Talia Greene, "Observation/Preservation (Fig. 2.2)", 2007, archival pigment print

Talia Greene, “Observation/Preservation (Fig. 2.2)”, 2007, archival pigment print

Talia Greene

Observation/Preservation

I am fascinated by our struggle to impose order on our bodies and an unruly world. Whether depicting common insects, absurd facial hairstyles, or a filigree of dead flowers and hair, my work is united around an exploration of that tension between nature and our desire for control. I find a window into that tension through the exploration of related dichotomies, in the merging of sensuality and sterility, entropy and design, containment and vulnerability, control and subjection.

In the ongoing series of prints entitled Observation/Preservation, two images of a bug are juxtaposed. In one, the bug sits in an ambiguous place between life and death. In the other, the bug has been dismembered and casually preserved under tape. The image of the whole bug is empathetic, emphasizing its vulnerability and fragile beauty, and highlighting details that encourage the viewer to look closer. At the same time, there is a visceral, childlike curiosity suggested by the taped bug part that is in turns playful and disturbing. At first glance, the preservation method might call to mind a scientific slide. Closer inspection reveals a mundane piece of tape, along with stray lint and dust it picked up with the bug part. The series brings the practice of collecting and observation out of the realm of objective science and into daily life, highlighting darker and more personal motivations.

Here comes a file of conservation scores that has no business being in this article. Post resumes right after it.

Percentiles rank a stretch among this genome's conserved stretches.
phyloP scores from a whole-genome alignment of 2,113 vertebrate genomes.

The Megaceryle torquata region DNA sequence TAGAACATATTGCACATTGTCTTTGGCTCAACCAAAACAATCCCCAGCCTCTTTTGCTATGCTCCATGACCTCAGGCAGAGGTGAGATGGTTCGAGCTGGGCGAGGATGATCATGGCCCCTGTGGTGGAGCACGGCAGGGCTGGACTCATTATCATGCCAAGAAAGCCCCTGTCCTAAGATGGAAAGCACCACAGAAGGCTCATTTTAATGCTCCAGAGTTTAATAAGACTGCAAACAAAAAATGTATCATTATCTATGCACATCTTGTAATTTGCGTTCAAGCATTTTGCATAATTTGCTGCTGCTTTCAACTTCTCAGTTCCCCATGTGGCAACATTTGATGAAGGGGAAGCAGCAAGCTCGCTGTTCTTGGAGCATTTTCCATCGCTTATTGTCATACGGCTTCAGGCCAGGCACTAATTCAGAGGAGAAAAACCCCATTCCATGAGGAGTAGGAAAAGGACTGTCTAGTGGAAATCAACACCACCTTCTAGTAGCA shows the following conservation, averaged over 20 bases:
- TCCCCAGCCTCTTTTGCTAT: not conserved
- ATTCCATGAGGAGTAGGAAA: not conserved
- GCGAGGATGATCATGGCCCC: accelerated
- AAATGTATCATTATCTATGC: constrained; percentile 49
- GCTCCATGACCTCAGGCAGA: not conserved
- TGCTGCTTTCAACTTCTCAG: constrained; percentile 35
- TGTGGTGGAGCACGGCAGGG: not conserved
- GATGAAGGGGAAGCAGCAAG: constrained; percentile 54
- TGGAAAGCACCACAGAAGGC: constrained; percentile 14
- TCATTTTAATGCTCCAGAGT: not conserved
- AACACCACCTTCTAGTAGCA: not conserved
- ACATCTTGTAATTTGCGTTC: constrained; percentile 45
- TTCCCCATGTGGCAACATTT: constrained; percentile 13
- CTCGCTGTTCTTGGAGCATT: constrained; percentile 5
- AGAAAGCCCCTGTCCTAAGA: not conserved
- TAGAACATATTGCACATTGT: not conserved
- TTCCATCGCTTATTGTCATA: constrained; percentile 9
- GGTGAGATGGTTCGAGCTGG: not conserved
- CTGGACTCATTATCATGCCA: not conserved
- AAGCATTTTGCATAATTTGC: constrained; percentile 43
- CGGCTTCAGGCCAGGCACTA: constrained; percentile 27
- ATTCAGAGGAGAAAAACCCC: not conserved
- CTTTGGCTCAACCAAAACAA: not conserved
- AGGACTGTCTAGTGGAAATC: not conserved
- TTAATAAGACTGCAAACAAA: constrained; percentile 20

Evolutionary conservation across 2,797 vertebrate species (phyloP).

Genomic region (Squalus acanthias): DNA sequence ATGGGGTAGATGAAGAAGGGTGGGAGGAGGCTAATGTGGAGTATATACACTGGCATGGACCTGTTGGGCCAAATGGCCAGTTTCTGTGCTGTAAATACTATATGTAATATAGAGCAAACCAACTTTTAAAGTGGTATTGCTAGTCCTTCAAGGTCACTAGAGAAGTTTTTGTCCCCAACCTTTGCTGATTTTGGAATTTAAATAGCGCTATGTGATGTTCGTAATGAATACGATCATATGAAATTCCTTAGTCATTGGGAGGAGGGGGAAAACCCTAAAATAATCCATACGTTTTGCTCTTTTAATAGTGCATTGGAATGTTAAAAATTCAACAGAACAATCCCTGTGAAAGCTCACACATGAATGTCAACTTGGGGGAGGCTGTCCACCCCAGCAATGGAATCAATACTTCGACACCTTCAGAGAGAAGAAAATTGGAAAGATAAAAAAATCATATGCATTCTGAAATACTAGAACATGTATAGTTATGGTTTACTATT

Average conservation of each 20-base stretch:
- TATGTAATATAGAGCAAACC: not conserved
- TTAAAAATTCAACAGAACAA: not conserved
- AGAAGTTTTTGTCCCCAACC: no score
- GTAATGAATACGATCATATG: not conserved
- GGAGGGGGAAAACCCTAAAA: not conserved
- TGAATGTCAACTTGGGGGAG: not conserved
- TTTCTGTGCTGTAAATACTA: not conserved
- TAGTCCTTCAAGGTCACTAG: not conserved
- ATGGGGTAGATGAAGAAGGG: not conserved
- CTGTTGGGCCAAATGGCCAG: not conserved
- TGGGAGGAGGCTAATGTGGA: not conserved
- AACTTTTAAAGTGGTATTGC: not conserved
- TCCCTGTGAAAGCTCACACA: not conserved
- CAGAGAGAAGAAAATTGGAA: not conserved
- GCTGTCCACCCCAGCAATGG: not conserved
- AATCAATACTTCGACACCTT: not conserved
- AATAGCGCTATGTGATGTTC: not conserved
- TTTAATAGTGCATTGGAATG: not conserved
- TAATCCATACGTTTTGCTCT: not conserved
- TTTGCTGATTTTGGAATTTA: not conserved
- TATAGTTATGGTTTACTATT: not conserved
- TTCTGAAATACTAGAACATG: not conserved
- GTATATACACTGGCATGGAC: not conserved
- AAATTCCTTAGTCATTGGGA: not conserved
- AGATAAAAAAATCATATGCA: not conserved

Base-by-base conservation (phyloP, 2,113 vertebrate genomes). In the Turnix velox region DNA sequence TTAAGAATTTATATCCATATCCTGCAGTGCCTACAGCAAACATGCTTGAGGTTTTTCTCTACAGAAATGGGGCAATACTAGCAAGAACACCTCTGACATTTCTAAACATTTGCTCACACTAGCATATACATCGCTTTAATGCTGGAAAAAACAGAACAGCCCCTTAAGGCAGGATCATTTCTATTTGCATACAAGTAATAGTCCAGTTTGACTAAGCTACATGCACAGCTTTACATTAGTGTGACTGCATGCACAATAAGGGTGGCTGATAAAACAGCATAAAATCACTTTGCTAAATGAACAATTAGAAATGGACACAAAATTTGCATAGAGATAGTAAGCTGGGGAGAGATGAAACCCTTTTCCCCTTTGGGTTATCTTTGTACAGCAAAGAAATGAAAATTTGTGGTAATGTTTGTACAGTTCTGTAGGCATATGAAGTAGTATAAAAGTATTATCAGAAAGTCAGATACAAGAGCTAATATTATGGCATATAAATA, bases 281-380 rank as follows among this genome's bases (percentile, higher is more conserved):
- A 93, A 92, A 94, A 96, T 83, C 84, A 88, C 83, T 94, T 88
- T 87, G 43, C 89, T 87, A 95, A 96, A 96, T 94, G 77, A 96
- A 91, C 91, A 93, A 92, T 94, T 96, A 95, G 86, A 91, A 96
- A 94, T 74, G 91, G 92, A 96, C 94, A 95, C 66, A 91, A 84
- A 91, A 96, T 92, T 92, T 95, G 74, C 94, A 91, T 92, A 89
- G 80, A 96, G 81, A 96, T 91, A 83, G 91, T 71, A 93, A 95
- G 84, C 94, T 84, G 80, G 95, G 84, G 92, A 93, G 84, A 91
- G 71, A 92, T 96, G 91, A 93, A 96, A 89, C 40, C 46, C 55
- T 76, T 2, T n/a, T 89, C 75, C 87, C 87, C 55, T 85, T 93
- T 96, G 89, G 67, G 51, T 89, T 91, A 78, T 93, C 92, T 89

Talia Greene (Philadelphia, PA) is a multi-media artist who works primarily with photo-based digital printing and drawing. Her work investigates human relationships to the natural in our own bodies, and in the world around us. She often uses things from nature as her subject to create images (both recognizable and ambiguous) that explore the experience of being examined, contained, or controlled. She received her BA in art with departmental honors from Wesleyan University in 1998 and her MFA from Mills College in 2002, during which she received a number of awards including the Elkind Fellowship, and a Graduate Research Mini Grant. Her work has been exhibited nationally at venues including the Contemporary Museum (Baltimore, MD), the International Print Center (NYC), Redux Center for Contemporary Art (Charleston, SC), Spaces (Cleveland, OH), The Museum of Contemporary Art (Sonoma, CA), and internationally at expositions for digital art in Cuba and Mexico. Greene currently teaches as an Adjunct Professor at Drexel University and as a Lecturer at University of the Arts.

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